Moreover, respect for the Dignity of the Office can only be the plea of those who choose not to notice how little dignity the Office has been afforded by the media since Vietnam and Watergate, apart from the Obama interregnum wherein going on serious scandal-hunts as they have done with his predecessors and, now, his successor would have seemed to themselves to have been racially motivated. Why should we expect the Office to go on taking it forever without dishing it out in return?
It is not just Mr Trump who is giving as good as he gets. Nowadays, even the language of diplomacy appears to have been tinged with the "trolling" mind-set which is social media’s gift to our public discourse. At the same time that the American media were obsessing over the horrible injury done to poor Mika, so like that previously visited upon poor Megyn Kelly, the British media were excitedly recording a slanging match between Sir Michael Fallon, the British defense minister and his Russian counterparts over the respective potencies of their countries’ aircraft carriers. It seems that the aging Admiral Kuznetzov, recently the subject of disparaging comments in the British press when it passed through the Strait of Dover on the way to Syria, was unfavorably contrasted by Sir Michael with the brand spanking new £3 billion HMS Queen Elizabeth — to which remark the Russian defense ministry sniffed that the British ship was, to them, nothing more than "a large, convenient target."
Such rhetorical flyting is traditional between nations in times of war and international tension — as the war of words in August between Mr Trump and North Korea might have reminded those who saw in it only another excuse for criticizing the President’s rhetorical intemperance. "Trump’s ‘fire and fury’ parallels North Korean rhetoric," headlined the Associated Press — as if the real story behind that of a potential, and potentially nuclear, second Korean war lay in its redundant demonstration of the bad manners of America’s commander-in-chief. No doubt we all hope that the latest outbreak of belligerent rhetoric remains as estranged from reality as such rhetoric has remained, lately, in the domestic arena, but that’s not quite the same thing as losing sight of the difference between rhetoric and reality.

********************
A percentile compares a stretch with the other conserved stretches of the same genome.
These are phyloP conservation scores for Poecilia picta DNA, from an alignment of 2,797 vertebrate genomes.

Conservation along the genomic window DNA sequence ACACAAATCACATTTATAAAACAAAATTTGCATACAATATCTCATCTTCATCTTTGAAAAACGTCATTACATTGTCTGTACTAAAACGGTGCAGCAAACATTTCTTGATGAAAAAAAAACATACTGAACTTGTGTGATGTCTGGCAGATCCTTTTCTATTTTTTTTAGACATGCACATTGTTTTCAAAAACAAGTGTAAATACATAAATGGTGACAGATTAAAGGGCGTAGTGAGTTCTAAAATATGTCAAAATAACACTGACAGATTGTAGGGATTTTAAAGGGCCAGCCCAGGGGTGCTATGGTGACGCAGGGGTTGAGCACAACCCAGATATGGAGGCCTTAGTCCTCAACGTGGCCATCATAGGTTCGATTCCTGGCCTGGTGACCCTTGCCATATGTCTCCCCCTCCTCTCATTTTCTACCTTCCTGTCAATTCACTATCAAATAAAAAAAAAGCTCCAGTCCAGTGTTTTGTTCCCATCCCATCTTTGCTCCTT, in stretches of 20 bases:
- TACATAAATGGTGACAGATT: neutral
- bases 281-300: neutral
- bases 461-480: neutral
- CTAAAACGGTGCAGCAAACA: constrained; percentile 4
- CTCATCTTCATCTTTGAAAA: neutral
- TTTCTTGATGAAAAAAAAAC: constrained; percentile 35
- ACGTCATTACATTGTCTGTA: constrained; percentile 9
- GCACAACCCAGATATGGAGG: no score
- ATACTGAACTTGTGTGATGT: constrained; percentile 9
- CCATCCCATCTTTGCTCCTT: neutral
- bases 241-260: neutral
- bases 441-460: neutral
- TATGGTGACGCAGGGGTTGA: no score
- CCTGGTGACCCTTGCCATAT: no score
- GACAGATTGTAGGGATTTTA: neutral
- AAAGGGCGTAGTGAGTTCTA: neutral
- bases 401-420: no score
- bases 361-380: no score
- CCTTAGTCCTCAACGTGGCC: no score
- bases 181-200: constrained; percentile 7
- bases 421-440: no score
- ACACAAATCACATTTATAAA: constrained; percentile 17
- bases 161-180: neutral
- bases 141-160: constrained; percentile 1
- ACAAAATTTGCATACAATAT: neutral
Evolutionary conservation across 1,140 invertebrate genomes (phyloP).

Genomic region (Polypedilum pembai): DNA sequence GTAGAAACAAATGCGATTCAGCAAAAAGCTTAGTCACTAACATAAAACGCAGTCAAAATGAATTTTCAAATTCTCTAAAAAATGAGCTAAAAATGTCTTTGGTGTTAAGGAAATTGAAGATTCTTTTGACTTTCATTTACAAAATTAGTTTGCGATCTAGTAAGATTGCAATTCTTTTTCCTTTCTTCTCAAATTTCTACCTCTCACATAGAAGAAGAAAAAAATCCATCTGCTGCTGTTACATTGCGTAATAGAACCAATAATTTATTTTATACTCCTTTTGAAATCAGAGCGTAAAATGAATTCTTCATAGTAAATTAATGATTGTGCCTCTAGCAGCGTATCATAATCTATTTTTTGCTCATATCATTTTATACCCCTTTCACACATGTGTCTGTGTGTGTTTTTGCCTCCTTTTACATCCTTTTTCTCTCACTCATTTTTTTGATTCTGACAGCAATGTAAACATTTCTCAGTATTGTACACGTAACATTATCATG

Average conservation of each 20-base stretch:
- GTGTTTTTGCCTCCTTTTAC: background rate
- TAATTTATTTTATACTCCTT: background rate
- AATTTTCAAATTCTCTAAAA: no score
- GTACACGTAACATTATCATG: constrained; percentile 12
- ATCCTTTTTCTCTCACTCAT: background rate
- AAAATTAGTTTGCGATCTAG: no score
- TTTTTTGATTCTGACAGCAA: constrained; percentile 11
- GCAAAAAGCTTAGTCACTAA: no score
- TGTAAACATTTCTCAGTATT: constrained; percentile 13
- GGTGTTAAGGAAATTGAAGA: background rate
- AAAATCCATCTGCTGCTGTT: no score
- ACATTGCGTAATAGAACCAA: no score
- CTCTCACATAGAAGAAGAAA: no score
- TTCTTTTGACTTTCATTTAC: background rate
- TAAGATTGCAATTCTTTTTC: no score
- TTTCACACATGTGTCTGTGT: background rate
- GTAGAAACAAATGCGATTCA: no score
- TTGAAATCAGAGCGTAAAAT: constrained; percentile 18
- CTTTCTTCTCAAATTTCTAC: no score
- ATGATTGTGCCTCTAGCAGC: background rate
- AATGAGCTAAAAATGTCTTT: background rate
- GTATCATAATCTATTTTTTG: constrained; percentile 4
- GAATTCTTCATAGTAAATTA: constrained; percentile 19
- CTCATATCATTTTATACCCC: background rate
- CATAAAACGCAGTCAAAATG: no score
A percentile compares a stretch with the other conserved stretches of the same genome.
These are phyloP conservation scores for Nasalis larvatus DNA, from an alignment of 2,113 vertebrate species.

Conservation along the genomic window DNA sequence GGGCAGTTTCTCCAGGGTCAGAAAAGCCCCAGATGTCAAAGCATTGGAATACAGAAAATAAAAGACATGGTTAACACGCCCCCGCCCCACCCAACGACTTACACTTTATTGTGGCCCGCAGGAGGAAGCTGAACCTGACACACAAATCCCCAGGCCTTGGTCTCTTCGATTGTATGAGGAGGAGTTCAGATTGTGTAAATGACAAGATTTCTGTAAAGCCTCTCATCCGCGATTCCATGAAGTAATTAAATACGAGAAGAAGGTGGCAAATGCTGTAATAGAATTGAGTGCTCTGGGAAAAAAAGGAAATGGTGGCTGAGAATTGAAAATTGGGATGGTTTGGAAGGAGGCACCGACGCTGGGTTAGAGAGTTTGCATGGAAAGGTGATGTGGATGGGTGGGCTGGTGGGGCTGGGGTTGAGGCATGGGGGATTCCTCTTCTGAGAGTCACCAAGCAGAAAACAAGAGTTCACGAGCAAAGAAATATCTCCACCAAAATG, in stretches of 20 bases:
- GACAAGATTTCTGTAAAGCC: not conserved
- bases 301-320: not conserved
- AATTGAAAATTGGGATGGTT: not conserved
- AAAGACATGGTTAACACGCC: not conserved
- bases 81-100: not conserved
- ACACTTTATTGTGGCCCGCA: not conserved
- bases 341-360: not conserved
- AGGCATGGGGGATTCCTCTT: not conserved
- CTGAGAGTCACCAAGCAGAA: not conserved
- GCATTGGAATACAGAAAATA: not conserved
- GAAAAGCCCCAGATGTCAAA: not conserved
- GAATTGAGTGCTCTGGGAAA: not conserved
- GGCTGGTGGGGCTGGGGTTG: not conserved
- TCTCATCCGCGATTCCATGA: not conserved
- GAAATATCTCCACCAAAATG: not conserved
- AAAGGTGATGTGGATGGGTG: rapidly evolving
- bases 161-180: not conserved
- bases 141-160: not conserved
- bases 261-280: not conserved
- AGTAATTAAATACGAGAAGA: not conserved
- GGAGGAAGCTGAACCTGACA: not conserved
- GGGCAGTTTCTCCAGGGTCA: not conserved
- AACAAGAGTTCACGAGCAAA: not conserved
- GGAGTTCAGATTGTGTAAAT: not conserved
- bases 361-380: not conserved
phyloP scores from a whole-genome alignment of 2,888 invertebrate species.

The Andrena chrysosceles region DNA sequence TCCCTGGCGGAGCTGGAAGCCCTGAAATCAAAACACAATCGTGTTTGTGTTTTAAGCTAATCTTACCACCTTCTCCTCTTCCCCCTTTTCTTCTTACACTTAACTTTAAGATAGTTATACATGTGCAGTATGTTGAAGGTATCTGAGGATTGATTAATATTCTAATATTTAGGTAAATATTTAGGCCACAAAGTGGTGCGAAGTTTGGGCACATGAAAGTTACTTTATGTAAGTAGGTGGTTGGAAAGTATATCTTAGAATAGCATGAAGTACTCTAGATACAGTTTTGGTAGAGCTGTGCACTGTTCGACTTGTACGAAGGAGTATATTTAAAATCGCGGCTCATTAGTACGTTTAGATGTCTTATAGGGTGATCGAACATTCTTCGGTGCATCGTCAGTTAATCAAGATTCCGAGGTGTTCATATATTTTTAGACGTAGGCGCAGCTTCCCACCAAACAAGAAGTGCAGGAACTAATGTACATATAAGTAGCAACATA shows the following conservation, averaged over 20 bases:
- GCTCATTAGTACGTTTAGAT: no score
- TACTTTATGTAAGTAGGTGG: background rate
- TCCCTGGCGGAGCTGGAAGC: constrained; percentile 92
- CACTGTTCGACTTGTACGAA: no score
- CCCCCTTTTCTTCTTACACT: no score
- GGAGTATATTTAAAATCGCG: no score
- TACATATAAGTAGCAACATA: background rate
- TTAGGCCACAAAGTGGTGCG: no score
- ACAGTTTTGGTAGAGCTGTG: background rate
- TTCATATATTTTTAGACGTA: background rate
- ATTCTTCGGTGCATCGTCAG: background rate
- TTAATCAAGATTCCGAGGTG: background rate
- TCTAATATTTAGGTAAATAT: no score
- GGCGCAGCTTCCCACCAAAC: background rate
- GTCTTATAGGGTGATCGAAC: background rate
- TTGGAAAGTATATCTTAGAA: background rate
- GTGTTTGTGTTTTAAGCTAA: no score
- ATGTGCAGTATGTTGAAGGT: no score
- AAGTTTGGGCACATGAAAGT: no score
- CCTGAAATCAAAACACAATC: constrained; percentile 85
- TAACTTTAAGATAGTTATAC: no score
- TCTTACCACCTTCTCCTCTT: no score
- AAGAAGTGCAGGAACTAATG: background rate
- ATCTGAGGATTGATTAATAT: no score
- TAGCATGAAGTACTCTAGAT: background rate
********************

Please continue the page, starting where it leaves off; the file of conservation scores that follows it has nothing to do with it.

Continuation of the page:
That is, primarily, the media’s failure and largely the result of the moralization of our politics. Over the last 50 years we have become so accustomed to the media’s obsession with scandal and, therefore, politics in black-and-white, that we hardly notice it anymore, or how far our politics has strayed from the political into the realm of the merely personal. Sharyl Attkisson, formerly of CNN and CBS, this summer published The Smear: How Shady Political Operatives and Fake News Control What You See, What You Think, and How You Vote (HarperCollins), a brave and timely adumbration of the netherworld of smear merchants on both ends of the political spectrum who now make up a multi-billion dollar business. But the author pretty consistently fights shy of recognizing that these nefarious wholesalers of scandal could never have come to dominate our politics as they have without the media’s insatiable demand for their services.
Ms Attkisson is a little too much inclined herself to smear all negative political advertising as "smears," but this could be because, like so many of us, she now takes it for granted that what is still laughably called political "debate" must consist almost exclusively of attempts to besmirch the character, the motives, the morality, the good faith, the intelligence and even (in the age of Trump) the appearance of the opposition. The media’s interest in keeping this absurd hullabaloo at full volume is not limited to its partisan usefulness when directed, as it nearly always is, at Republicans. There is also big money in it, as the ratings gold of the Trump candidacy demonstrated last year. When politics is reduced to scurrilous gossip it excites readers and viewers as boring policy debates never could.